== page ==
gave ‘guarantees’ over US-supplied weapons – Blinken


Kiev has assured Washington that US-supplied rocket launchers will not be used to strike targets on Russian soil, US Secretary of State Antony Blinken said on Wednesday. He was the last US official to raise the issue, as Moscow expressed concern over the escalation of hostilities in Ukraine.

Speaking to reporters after meeting NATO Secretary General Jens Stoltenberg, Blinken was asked about the HIMARS multi-launch missile systems, the latest high-tech weapon the US has pledged to send to Ukraine.

“The Ukrainians have assured us that they will not use these systems against targets on Russian territory,” Blinken said, adding: “There is a strong bond of trust between Ukraine and the US, as well as with our allies and partners.”

He also dismissed Moscow’s warnings and concerns that Washington’s arms supplies to Kiev were further escalating the conflict.

“The best way to prevent escalation is for Russia to stop the aggression and the war it started,” Blinken said, arguing that it could be “the day after tomorrow” if Moscow chose to, but probably will continue “many months” instead of.

US President Joe Biden officially announced the shipment of HIMARS systems to Ukraine along with other $700 million military equipment on Wednesday afternoon. According to Deputy Defense Secretary Colin Kahl, the launchers were “pre-positioned” in Europe pending the announcement, and the first batch of four will be handed over this week – although it could take up to three weeks to train Ukrainian troops to use them. of it.

HIMARS fires barrage missiles with an effective range of about 30 kilometers, but can also deploy tactical ballistic missiles with a range of up to 300 kilometers. Russia has expressed concern to the US about the latter possibility.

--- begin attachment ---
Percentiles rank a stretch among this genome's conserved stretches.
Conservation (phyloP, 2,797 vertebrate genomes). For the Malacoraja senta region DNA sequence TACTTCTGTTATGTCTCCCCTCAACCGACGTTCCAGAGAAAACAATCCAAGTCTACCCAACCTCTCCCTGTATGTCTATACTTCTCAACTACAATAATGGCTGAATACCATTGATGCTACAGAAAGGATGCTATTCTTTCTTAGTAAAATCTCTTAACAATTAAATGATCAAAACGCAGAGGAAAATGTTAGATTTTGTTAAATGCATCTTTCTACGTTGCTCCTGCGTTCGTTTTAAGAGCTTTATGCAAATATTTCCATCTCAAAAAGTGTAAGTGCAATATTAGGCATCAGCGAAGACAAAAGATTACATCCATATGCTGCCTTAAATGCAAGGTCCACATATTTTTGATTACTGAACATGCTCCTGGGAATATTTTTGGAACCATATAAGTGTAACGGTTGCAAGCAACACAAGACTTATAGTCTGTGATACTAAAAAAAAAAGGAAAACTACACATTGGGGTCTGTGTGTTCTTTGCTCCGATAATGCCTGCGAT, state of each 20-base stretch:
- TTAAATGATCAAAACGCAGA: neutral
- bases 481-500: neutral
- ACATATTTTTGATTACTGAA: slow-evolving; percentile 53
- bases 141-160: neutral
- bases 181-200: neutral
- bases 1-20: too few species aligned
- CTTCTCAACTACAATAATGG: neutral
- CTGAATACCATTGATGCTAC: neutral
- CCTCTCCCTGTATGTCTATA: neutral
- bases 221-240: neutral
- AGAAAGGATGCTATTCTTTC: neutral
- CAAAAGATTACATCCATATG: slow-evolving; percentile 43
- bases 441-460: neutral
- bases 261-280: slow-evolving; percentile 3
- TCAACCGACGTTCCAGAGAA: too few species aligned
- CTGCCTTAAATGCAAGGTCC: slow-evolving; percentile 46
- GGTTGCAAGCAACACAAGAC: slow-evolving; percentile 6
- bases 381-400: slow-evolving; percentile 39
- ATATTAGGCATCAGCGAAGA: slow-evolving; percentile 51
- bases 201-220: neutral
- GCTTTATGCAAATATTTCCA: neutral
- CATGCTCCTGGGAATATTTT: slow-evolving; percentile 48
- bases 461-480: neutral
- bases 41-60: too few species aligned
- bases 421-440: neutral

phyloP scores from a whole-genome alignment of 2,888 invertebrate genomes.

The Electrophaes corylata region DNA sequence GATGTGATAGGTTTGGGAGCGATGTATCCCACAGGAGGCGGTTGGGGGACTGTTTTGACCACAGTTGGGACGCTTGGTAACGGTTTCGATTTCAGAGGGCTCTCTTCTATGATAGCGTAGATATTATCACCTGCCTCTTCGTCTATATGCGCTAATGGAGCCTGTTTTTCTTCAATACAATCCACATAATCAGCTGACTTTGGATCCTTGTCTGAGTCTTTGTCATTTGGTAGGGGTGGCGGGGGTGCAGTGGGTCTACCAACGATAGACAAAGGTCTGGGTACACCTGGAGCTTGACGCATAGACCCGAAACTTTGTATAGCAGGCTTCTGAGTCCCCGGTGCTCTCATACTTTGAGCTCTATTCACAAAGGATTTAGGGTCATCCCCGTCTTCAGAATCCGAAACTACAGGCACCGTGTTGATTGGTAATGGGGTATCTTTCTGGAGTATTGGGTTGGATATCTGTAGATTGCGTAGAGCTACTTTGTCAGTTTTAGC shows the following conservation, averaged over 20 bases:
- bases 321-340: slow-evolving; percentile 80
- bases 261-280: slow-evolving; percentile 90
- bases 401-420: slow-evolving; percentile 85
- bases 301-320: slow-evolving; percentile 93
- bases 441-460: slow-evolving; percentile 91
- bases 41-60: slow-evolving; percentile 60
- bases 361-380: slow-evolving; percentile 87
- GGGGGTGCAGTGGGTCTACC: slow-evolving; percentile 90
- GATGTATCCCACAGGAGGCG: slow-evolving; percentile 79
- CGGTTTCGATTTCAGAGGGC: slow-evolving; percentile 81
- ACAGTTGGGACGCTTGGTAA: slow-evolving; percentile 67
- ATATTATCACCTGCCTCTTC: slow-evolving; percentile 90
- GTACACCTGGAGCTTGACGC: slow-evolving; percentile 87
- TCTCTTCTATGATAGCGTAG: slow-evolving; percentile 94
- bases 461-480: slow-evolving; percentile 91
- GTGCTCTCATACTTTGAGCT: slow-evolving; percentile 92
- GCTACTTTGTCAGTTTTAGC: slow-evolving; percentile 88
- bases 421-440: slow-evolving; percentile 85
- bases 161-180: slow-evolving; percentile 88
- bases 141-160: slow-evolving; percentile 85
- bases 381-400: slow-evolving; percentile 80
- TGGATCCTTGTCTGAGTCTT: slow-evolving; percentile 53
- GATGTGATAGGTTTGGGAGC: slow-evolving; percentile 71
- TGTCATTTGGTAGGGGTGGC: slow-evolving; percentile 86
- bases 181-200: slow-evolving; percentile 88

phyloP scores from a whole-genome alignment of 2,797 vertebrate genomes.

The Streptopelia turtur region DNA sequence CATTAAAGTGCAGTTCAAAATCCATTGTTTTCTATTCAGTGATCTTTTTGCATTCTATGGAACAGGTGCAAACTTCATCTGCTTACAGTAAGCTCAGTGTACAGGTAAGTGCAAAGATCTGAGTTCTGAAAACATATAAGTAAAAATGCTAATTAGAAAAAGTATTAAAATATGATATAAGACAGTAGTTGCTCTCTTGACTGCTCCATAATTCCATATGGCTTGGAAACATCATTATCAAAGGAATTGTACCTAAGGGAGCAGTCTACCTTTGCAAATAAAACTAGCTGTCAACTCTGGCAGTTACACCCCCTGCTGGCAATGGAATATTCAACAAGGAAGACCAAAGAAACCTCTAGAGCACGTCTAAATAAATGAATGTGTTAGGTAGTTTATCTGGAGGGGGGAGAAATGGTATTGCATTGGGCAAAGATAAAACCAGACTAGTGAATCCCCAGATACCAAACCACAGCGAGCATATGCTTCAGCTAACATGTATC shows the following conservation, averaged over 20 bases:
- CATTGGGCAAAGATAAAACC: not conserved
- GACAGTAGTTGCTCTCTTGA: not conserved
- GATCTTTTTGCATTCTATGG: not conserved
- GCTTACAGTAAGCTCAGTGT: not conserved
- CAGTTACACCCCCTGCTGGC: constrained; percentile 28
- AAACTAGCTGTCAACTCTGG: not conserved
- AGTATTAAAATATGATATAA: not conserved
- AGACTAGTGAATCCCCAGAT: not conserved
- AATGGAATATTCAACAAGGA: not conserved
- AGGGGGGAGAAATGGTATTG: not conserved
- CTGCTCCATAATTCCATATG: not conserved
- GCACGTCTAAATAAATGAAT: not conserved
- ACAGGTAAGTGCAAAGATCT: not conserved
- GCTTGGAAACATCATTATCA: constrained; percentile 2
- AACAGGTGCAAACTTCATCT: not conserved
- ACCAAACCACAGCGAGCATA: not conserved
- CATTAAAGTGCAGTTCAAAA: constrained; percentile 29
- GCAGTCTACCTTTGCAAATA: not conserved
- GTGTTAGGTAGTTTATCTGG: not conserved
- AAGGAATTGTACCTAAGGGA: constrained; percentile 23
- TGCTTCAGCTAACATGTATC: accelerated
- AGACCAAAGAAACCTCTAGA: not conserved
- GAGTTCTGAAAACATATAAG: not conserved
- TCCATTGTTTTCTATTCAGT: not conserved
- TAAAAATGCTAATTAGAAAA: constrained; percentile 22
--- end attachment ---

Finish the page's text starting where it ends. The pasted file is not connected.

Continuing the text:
Biden himself, his UN envoy Linda Thomas-Greenfield and now Blinken have all insisted that Kiev will not get long-range missiles. Blinken, however, is the first to mention the Ukrainian promises.

Russia cannot rely on Ukrainian President Volodymyr Zelensky and his government to keep their word on the matter, given their previous track record, Kremlin spokesman Dmitry Peskov said earlier on Wednesday.

Russia attacked the neighboring state in late February after Ukraine failed to implement the terms of the Minsk agreements, first signed in 2014, and Moscow’s eventual recognition of the Donbass republics of Donetsk and Lugansk. The Minsk Protocol brokered by Germany and France is designed to give the breakaway regions a special status within the Ukrainian state.

The Kremlin has since demanded that Ukraine officially declare itself as a neutral country that will never join NATO’s US-led military bloc. Kiev maintains that the Russian offensive was unprovoked and denies that it intended to retake the two republics by force.

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